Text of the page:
Adelphos

“Let the lowly brother glory in his exaltation, but the rich in his humiliation, because as a flower of the field he will pass away. For no sooner has the sun risen with a burning wind than it withers the grass; its flower falls, and its beautiful appearance perishes. So the rich man also will fade away in his pursuits.” James 1:9-11

In this physical world both poverty and wealth can cause us to lose sight of God in our day-to-day lives. Both poverty and wealth can cause us to focus more on this dark world which is passing away than on Jesus. This in turn can cause us to ignore or disregard the promptings and guidance of the Holy Spirit in our lives as we become too consumed with money. James understands that money or the lack thereof can be one of the most chronic sources of major trials in the lives of Christians. Moreover, we know that God is not a respecter of person, but instead looks at the hearts of all people. What matters to God is not if we are rich or poor, but what our relationship is with Him through Christ Jesus our Lord.

Here James is contrasting both the poor believer and the rich believer and how money can cause trials in our lives. James uses the Greek word “adelphos” which means brother or more specifically in our case, brother in Christ or fellow Christian. James purposely uses this word as a qualifier before introducing the poor and rich person to let us know that he is speaking about fellow believers. In addition, these verses are purposely placed in the middle of the section on facing trials in our walk with God. This further helps us to understand James is speaking to Christians about money and how it can bring trials that will disrupt our faith and hinder our walk with God.

What James is stressing for us is not to let our financial circumstances overshadow our faith in Jesus. Regardless of poverty or wealth we are looking to Christ and the riches we have in Him alone. Moreover, James understands this is difficult for us living in a fallen world. Therefore, we rely not on our own ability to do so, but on the power of the Holy Spirit who indwells us. The brother who is poor can feel exalted knowing the position we have in God’s kingdom because of Jesus. In addition, we all can rejoice in the possession of our salvation given to us by Christ. We know the inheritance we have in God’s kingdom. It is an inheritance granted to us because of what Jesus did for us. In addition the rich should rejoice in their humility, not their wealth. They should do so knowing this dark world which provided their wealth (by God’s grace and mercy) is quickly passing away and in the eyes of God they are no different from the poor. We are one body, all equal before God.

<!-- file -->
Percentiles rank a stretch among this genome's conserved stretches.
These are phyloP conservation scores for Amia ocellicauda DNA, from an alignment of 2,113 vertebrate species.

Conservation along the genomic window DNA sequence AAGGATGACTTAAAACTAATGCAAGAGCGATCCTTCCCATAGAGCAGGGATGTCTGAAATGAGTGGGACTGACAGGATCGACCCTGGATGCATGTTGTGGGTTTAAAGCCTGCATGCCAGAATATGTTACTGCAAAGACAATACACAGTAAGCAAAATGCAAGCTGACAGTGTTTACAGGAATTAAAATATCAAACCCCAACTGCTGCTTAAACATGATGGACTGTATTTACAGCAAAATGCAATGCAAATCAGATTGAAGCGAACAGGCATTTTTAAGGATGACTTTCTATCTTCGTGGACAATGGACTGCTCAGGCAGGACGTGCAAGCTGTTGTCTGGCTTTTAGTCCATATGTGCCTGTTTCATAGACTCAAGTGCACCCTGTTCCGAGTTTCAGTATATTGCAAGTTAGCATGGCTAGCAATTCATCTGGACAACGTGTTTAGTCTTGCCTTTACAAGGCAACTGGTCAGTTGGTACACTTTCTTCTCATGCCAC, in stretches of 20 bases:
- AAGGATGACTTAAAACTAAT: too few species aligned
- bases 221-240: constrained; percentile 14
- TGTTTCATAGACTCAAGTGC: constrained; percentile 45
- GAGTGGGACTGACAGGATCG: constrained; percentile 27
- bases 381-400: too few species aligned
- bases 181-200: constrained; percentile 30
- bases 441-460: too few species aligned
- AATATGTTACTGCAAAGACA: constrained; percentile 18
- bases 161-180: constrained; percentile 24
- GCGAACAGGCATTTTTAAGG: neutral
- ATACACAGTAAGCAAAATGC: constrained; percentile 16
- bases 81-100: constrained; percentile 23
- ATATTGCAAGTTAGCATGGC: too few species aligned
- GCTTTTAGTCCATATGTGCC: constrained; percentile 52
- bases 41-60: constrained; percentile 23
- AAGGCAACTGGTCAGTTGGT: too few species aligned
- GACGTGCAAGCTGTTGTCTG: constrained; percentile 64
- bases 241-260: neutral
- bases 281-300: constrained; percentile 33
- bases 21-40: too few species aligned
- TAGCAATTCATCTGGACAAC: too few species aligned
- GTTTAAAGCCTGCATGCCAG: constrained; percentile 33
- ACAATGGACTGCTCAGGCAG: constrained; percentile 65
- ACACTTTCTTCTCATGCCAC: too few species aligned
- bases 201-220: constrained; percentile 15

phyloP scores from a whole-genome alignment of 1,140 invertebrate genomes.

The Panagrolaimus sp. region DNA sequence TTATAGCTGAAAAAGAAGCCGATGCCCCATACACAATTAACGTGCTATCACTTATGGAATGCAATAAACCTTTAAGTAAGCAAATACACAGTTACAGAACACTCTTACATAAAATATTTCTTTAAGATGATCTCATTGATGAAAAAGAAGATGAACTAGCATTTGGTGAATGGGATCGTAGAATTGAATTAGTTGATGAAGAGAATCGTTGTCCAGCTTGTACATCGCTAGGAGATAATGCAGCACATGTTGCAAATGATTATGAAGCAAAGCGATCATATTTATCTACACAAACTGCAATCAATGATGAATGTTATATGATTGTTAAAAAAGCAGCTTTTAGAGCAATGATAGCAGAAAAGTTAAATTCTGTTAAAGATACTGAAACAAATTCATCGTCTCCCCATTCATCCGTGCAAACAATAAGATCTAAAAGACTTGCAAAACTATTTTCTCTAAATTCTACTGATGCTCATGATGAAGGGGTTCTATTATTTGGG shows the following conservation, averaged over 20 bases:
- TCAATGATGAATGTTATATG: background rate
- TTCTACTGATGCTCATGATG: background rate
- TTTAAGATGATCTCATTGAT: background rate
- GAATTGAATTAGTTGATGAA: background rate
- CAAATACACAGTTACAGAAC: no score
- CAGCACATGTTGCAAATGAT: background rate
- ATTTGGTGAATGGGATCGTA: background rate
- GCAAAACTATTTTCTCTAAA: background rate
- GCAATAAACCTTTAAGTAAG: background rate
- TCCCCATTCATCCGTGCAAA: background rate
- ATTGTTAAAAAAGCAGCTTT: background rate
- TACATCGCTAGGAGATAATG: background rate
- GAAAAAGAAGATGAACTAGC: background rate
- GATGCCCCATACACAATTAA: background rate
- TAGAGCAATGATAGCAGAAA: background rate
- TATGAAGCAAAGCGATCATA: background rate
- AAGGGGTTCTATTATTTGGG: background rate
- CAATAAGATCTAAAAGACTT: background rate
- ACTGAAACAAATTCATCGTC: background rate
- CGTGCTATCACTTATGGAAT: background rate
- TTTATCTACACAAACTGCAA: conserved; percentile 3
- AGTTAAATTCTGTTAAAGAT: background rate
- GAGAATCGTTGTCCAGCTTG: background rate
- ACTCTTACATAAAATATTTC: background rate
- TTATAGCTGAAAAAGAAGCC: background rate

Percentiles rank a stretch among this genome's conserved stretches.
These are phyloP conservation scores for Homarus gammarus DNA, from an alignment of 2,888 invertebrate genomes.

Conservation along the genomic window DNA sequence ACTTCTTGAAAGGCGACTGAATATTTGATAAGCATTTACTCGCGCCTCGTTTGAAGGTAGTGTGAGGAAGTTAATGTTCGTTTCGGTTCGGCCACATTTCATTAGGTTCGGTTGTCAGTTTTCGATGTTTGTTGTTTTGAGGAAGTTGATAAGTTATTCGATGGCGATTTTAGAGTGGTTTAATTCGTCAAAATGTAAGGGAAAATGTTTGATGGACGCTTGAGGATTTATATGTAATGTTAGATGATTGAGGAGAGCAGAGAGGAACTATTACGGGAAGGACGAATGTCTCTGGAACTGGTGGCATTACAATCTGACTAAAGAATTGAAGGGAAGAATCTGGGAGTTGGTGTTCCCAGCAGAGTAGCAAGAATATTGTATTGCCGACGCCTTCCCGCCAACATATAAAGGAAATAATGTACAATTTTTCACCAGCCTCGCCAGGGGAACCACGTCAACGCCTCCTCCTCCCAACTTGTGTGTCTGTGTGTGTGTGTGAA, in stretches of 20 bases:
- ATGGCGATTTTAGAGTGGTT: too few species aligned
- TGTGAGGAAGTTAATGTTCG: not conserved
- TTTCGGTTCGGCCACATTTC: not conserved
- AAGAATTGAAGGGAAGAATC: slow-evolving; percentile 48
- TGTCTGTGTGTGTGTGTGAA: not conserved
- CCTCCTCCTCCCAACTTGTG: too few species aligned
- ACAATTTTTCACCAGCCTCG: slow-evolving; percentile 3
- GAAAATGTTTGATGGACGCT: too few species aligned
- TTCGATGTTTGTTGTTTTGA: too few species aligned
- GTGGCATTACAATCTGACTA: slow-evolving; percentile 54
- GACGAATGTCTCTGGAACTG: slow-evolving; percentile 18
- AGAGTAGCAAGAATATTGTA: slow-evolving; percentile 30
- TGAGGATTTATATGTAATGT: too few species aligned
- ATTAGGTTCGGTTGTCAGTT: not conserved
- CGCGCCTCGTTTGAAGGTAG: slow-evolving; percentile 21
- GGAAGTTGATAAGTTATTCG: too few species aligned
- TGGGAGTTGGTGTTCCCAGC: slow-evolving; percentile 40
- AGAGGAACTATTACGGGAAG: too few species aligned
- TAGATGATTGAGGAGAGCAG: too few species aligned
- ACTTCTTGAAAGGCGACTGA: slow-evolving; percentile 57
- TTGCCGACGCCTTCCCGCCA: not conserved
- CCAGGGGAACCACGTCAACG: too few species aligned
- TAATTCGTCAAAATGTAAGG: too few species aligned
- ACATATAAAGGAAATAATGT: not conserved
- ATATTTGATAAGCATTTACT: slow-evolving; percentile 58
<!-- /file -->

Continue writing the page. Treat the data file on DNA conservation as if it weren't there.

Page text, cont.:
Lastly, James uses an example from nature. He is using the example of the seasonal grasses and flowers. These grow and bloom in February, but are dried up and withered away by the time May arrives. The Greek word used here is “kauson” and it means a scorching wind. This was in reference to the hot, scorching desert wind called the “sirocco wind.” This wind blew in from the desert and quickly dried up and destroyed any flowers or plants in its path. James uses this imagery to remind us how quickly the things of this world are passing away. The only lasting riches which we have are those found in Jesus and come to us from God as a result of our faith in Christ. The only thing we have that will last for all eternity is our inheritance in God’s kingdom. An inheritance given not because of what we have achieved in this world, but an inheritance given to us because of God’s grace and our faith in Christ.

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